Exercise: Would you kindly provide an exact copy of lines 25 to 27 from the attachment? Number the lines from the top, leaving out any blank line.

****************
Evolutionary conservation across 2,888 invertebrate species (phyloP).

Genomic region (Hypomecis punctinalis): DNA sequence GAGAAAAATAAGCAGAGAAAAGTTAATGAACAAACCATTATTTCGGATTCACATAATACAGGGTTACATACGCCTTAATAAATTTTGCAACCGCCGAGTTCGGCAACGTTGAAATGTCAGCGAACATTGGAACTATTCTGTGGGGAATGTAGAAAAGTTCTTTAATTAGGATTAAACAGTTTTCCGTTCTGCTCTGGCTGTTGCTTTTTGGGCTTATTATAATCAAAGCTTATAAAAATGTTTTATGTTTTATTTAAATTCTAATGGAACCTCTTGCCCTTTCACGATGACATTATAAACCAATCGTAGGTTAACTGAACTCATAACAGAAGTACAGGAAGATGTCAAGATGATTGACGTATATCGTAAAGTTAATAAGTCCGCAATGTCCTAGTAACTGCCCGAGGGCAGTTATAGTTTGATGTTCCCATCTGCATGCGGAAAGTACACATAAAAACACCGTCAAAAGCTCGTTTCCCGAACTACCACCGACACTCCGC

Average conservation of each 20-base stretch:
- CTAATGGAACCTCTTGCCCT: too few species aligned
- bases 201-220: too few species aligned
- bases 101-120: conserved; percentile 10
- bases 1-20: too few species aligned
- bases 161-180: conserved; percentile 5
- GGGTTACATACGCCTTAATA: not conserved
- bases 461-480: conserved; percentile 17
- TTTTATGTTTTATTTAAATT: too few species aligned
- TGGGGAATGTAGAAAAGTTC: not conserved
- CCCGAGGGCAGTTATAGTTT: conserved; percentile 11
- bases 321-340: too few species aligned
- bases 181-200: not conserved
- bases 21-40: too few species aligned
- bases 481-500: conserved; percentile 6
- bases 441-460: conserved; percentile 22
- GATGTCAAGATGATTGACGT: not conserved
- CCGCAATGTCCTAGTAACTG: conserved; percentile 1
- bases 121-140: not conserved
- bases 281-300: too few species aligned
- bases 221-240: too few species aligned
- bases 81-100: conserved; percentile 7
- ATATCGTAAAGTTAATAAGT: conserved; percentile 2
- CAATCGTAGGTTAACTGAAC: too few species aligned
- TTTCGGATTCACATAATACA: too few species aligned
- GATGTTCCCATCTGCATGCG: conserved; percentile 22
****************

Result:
- ATATCGTAAAGTTAATAAGT: conserved; percentile 2
- CAATCGTAGGTTAACTGAAC: too few species aligned
- TTTCGGATTCACATAATACA: too few species aligned